Caffeine May Have Anti-Diabetic Properties
Coffee has been gaining widespread attention for its potential to decrease the risk of diabetes. A recent Japanese study found that these benefits may be largely due to the caffeine found in coffee.
Researchers from Nagoya University conducted the study which was published in the June 2010 issue of the Journal of Agricultural and Food Chemistry.
A type of lab mouse that develops diabetes was used for the study. The mice were divided into two groups. One group received normal drinking water for 5 weeks and the other received diluted coffee.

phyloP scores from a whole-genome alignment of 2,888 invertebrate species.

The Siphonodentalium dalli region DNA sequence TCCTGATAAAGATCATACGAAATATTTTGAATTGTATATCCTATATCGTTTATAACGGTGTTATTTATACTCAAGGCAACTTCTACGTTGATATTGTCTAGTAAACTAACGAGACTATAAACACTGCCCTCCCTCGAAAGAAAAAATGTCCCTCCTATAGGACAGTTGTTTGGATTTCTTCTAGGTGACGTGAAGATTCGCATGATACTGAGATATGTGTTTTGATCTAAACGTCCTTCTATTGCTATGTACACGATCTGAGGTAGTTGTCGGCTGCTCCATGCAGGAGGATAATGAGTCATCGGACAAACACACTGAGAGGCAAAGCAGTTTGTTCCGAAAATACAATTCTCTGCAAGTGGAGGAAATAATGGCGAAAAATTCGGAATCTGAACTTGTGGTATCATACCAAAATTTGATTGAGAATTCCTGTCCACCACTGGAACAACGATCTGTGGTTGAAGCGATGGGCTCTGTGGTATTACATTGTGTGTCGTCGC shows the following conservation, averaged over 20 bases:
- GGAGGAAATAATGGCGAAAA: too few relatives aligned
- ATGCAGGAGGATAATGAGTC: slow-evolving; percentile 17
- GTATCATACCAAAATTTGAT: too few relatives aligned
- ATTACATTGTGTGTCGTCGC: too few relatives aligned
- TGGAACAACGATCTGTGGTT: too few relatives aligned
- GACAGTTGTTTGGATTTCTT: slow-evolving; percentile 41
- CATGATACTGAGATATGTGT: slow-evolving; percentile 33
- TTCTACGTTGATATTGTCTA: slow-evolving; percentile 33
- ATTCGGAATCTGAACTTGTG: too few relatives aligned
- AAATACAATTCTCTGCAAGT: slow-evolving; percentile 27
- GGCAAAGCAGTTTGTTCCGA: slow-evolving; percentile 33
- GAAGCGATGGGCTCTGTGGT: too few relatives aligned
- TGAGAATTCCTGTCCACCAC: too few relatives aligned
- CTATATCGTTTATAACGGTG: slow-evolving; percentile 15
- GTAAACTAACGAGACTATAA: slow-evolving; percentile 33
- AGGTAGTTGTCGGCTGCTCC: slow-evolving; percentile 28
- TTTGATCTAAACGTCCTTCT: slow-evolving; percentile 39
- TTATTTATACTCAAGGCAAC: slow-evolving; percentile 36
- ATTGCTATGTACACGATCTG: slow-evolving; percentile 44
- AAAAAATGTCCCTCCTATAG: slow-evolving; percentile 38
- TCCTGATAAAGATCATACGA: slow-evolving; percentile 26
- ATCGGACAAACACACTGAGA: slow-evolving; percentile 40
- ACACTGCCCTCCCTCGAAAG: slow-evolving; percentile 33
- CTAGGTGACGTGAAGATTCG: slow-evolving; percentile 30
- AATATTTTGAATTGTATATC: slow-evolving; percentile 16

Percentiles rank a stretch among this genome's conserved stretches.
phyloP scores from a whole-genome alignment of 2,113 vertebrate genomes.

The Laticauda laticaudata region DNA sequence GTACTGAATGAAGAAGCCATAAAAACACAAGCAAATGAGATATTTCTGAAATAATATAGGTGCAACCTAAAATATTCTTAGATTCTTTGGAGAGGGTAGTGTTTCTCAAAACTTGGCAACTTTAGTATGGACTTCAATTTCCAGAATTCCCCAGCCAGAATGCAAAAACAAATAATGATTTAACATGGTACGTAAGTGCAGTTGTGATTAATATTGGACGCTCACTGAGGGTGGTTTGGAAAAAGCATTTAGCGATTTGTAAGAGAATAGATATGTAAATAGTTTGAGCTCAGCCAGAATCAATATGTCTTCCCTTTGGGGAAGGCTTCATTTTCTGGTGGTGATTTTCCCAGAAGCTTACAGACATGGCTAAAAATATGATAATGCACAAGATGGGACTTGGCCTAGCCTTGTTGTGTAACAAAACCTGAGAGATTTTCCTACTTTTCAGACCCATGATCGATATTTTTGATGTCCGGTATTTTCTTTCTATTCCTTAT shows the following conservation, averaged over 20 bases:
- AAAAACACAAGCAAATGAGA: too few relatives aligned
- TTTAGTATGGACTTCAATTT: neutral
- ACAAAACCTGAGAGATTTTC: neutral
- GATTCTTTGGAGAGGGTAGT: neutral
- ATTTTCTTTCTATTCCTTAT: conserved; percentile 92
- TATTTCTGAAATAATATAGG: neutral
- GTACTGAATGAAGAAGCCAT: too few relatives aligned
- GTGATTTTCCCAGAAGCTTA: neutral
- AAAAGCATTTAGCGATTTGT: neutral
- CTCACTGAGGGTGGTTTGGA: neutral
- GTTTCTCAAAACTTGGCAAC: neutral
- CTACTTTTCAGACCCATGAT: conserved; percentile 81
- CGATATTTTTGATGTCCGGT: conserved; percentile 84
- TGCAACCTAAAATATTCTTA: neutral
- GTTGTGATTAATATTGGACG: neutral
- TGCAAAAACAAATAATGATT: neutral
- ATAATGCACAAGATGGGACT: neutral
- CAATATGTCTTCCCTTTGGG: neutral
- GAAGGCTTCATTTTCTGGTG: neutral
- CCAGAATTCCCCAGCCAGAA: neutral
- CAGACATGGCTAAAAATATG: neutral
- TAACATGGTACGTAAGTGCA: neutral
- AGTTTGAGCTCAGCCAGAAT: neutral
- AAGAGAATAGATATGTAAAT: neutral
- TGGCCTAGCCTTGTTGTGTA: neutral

At the end of the study, the mice drinking the diluted coffee did not develop high blood sugar levels, but those drinking the normal drinking water did. In addition, levels of pro-inflammatory proteins associated with diabetes were reduced in the mice drinking the diluted coffee.
The researchers also observed similar anti-diabetic effects when the mice were fed drinking water with caffeine added.
Previous research has suggested that the high level of antioxidants and magnesium in coffee may also be linked to the beverageâ€™s anti-diabetic benefits.
Research has also shown a potential link between coffee and reductions in the risk of prostate cancer, cirrhosis and oral cavities. Over half a dozen different studies have also shown that people who drink coffee regularly are up to 80% less likely to develop Parkinsonâ€™s disease.